Powell Mock Draft 1: Where might the Cyclones land?

Breece Hall and Charlie Kolar talk to each other during Iowa State’s Pro Day on Tuesday at the Bergstrom Football Complex.

James Powell

The NFL Combine and the Iowa State Pro Day are officially behind us, and now all that awaits the 2022 Draft hopefuls is the draft itself.

Just under a month remains until Las Vegas takes center stage and Iowa State cornerstones will hope to hear their name called.

With that in mind, the Iowa State Daily Sports Editors will each take their turn at a Cyclone-focused mock draft leading up to the 2022 NFL Draft.

The first edition, done by assistant sports editor James Powell, features the three Cyclones he thinks will get drafted within the seven rounds, as well as a couple players that he believes go undrafted but are worth mentioning.

Breece Hall: Early second-round

What better place to start than the Cyclones’ most prolific running back perhaps in school history and the current NCAA record holder for consecutive games with a rushing touchdown.

Hall has been nothing but consistent in his ability to make defenders miss in open space, and pick up significant yards after contact as well.

He’s a versatile running back that featured a blazing 4.39 40-yard dash at the NFL Combine and came away from that event as highly-regarded as anyone at his position.

Hall has the ability to punish defenders in the red zone but also busted out multiple runs of over 70 yards this past season, displaying his under-rated breakaway speed. In addition, he became much more of a threat coming out of the backfield as a receiver, catching three touchdowns and gathering over 300 yards in the 2021 campaign.

One of the primary concerns for NFL teams, and there are only a few, is the fact that he had 800 touches in his years as a Cyclone, and there may be a natural fatigue that will catch up to him earlier than other backs. 

If a team is desperate for a running back, Hall may hear his name called on day one.

However, with the current direction of the league leaning away from running backs, I predict Hall will be taken certainly on the second day, perhaps early in the second round.

Charlie Kolar: Fourth-round pick

The middle-to-late rounds are anyone’s guess as to what a team may be looking for, but most every team would see the value in having Kolar in their tight end room.

Kolar was constantly a threat up the seams and provided a mismatch against most any line-backer or safety that went up against him. His unique blend of size, strength and sure-handedness was present in almost every game he played in.

Add onto that his consistency as a blocker and his intelligence on and off the field, and it’s hard to see Kolar making it into the later rounds.

Catching up to NFL speed and strength is a concern for any prospect, and some have used Kolar’s inability at times to create strong separation as a reason for why he may fall.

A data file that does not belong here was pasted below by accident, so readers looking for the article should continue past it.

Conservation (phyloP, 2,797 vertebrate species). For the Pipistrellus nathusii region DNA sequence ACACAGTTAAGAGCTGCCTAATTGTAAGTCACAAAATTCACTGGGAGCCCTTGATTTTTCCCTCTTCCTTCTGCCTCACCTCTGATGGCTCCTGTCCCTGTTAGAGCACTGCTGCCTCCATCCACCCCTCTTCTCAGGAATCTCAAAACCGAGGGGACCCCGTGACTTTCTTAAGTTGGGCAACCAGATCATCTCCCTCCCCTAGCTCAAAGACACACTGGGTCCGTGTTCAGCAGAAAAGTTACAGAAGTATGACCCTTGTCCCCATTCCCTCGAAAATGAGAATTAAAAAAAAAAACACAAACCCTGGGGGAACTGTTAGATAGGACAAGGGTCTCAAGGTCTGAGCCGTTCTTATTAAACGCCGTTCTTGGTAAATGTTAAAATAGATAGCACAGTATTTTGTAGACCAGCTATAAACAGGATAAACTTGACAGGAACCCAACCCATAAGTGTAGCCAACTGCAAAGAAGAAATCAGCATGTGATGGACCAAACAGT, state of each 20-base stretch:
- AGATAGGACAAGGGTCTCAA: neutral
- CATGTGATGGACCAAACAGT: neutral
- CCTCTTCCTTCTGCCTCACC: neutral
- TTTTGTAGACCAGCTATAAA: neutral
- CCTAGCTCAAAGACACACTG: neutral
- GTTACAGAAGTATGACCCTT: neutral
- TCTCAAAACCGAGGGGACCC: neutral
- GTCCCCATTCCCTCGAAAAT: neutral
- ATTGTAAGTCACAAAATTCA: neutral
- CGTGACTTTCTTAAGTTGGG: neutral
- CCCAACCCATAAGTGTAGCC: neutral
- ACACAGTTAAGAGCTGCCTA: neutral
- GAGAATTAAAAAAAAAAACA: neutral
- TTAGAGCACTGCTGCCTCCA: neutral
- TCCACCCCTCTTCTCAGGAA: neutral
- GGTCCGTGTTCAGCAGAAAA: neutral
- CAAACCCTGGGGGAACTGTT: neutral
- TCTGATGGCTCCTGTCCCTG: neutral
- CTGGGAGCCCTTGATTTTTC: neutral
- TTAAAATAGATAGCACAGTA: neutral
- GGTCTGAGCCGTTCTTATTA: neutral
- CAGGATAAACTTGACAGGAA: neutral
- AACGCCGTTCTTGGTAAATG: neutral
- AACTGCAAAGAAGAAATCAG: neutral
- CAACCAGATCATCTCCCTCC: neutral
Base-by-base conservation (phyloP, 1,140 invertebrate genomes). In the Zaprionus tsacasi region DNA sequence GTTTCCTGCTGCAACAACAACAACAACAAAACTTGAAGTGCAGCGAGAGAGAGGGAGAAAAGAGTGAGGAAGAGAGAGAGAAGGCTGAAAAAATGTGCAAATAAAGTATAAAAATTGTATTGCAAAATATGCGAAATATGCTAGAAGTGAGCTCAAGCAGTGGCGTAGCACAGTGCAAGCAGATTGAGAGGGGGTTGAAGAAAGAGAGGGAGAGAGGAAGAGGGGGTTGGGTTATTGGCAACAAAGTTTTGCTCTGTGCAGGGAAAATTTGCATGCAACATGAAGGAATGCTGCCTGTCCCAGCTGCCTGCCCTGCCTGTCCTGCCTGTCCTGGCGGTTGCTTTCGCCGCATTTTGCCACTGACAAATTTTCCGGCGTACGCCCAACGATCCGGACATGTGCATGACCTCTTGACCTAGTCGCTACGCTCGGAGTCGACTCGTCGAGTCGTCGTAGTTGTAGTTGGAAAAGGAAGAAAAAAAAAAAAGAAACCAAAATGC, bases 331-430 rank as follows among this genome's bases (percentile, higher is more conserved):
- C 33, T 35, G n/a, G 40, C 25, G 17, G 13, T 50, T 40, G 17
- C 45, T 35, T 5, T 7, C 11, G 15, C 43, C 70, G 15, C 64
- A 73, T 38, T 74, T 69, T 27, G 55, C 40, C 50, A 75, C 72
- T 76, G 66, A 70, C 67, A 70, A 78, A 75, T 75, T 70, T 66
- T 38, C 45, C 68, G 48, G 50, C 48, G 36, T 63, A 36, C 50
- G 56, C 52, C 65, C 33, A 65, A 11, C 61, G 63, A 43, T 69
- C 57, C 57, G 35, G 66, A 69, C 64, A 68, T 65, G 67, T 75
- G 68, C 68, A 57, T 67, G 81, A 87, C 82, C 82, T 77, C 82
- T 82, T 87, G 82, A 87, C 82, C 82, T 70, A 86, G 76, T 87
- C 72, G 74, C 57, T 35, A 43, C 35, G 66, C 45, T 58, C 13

Some draft boards have him as a top-two tight end, and if he maintains or increases his draft stock over the next month he certainly will be one of the first three taken off the board.

Brock Purdy: Sixth round pick

A player who finished his career as the best quarterback in Iowa State history  surely has the abilities that could result in his name being called on the final day of the draft.

Again, it’s anyone’s guess where teams have Purdy on their list, but the 2022 draft is seen as one light on high-end quarterbacks, and teams typically reach in the later rounds for a signal caller.

The primary reason I even have Purdy this low is because of his consistent inability to really challenge opposing defenses down the field. Purdy was one of the more accurate passers in all of college football, but much of his damage was done in the short passing game.

Additionally, Purdy had a tendency throughout his Cyclone career to do too much, whether that be forcing the ball down the field or attempting to keep a dead play alive for too long.

He discussed before the 2021 season his change in philosophy to fit into the offense more, and he did to some extent. Still, with his combined ability through the air and on the ground, there were still times in his final year where he gave the ball away when he didn’t need to.

Still, all the winning he did at Iowa State didn’t happen on accident. Purdy was a master of the playbook, made the right reads in the short and intermediate passing game and, more importantly, led his team the right way on and off the field.

If Purdy wowed teams in his combine interviews, he could sneak up into the fourth or fifth round. For now, I’ll put him in one of the final two rounds.

Undrafted players to watch: Mike Rose and Andrew Mevis

Undrafted players make a name for themselves every year, and I would peg these two players as the most likely candidates to do that in the 2022 Draft.

Rose was the poster-child of consistency until he missed a game or two in his senior season and sat out of the Cheez-It Bowl. His ability to blitz and also hold his own in coverage made him an integral part of the Cyclone defense.

I haven’t seen Rose’s name pop up much on draft boards and mock drafts, and I think there’s a higher chance he goes undrafted. Still, some team may see the value in a player with his experience after the seven rounds have completed.

As for Mevis, his position is the main thing I believe holds him back.

He stepped into the Cyclone kicking room and provided one of the more consistent years of field goals and touchbacks Iowa State has ever seen. He also flashed the ability to punt the ball, and did that with enough success to warrant attention.

NFL teams don’t typically draft special teams players at all, and almost always wait to pick up an undrafted kicker to try them out in training camp. Still, someone has to advocate for Mevis, and I believe he’d have a very good chance to win a kicking job if a team picked him up.